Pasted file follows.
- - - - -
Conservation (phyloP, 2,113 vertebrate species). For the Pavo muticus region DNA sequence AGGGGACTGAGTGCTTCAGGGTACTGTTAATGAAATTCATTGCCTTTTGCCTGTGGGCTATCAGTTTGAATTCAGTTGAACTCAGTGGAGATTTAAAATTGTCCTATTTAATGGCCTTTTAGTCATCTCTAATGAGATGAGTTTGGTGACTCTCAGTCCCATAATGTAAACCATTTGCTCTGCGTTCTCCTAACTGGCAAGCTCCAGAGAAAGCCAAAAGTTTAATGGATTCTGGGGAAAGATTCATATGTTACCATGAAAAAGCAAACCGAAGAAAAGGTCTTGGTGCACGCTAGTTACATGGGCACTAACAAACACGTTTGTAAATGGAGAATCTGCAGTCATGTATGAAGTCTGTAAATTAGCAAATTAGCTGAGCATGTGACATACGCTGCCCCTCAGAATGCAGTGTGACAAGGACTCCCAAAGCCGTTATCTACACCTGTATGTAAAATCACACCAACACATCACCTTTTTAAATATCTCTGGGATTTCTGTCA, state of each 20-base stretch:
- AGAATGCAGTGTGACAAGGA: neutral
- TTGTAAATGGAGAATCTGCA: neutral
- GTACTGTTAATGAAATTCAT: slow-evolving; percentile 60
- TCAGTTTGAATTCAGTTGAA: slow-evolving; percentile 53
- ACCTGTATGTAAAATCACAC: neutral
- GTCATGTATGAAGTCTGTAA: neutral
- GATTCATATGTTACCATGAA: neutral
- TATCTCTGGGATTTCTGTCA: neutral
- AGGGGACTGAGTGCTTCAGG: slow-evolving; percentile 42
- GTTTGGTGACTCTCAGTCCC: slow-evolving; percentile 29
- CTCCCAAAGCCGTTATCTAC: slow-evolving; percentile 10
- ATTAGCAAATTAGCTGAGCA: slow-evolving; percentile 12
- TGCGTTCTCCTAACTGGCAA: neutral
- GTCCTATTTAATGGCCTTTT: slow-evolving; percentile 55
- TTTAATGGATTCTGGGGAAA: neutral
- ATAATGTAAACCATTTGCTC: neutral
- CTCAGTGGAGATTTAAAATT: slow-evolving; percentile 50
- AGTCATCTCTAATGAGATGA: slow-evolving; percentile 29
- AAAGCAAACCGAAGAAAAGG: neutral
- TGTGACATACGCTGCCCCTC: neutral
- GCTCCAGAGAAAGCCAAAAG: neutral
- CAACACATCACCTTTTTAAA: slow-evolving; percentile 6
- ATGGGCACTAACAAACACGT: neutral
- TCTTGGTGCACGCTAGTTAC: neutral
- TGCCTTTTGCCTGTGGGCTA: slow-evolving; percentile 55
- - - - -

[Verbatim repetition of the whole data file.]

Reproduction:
Conservation (phyloP, 2,113 vertebrate species). For the Pavo muticus region DNA sequence AGGGGACTGAGTGCTTCAGGGTACTGTTAATGAAATTCATTGCCTTTTGCCTGTGGGCTATCAGTTTGAATTCAGTTGAACTCAGTGGAGATTTAAAATTGTCCTATTTAATGGCCTTTTAGTCATCTCTAATGAGATGAGTTTGGTGACTCTCAGTCCCATAATGTAAACCATTTGCTCTGCGTTCTCCTAACTGGCAAGCTCCAGAGAAAGCCAAAAGTTTAATGGATTCTGGGGAAAGATTCATATGTTACCATGAAAAAGCAAACCGAAGAAAAGGTCTTGGTGCACGCTAGTTACATGGGCACTAACAAACACGTTTGTAAATGGAGAATCTGCAGTCATGTATGAAGTCTGTAAATTAGCAAATTAGCTGAGCATGTGACATACGCTGCCCCTCAGAATGCAGTGTGACAAGGACTCCCAAAGCCGTTATCTACACCTGTATGTAAAATCACACCAACACATCACCTTTTTAAATATCTCTGGGATTTCTGTCA, state of each 20-base stretch:
- AGAATGCAGTGTGACAAGGA: neutral
- TTGTAAATGGAGAATCTGCA: neutral
- GTACTGTTAATGAAATTCAT: slow-evolving; percentile 60
- TCAGTTTGAATTCAGTTGAA: slow-evolving; percentile 53
- ACCTGTATGTAAAATCACAC: neutral
- GTCATGTATGAAGTCTGTAA: neutral
- GATTCATATGTTACCATGAA: neutral
- TATCTCTGGGATTTCTGTCA: neutral
- AGGGGACTGAGTGCTTCAGG: slow-evolving; percentile 42
- GTTTGGTGACTCTCAGTCCC: slow-evolving; percentile 29
- CTCCCAAAGCCGTTATCTAC: slow-evolving; percentile 10
- ATTAGCAAATTAGCTGAGCA: slow-evolving; percentile 12
- TGCGTTCTCCTAACTGGCAA: neutral
- GTCCTATTTAATGGCCTTTT: slow-evolving; percentile 55
- TTTAATGGATTCTGGGGAAA: neutral
- ATAATGTAAACCATTTGCTC: neutral
- CTCAGTGGAGATTTAAAATT: slow-evolving; percentile 50
- AGTCATCTCTAATGAGATGA: slow-evolving; percentile 29
- AAAGCAAACCGAAGAAAAGG: neutral
- TGTGACATACGCTGCCCCTC: neutral
- GCTCCAGAGAAAGCCAAAAG: neutral
- CAACACATCACCTTTTTAAA: slow-evolving; percentile 6
- ATGGGCACTAACAAACACGT: neutral
- TCTTGGTGCACGCTAGTTAC: neutral
- TGCCTTTTGCCTGTGGGCTA: slow-evolving; percentile 55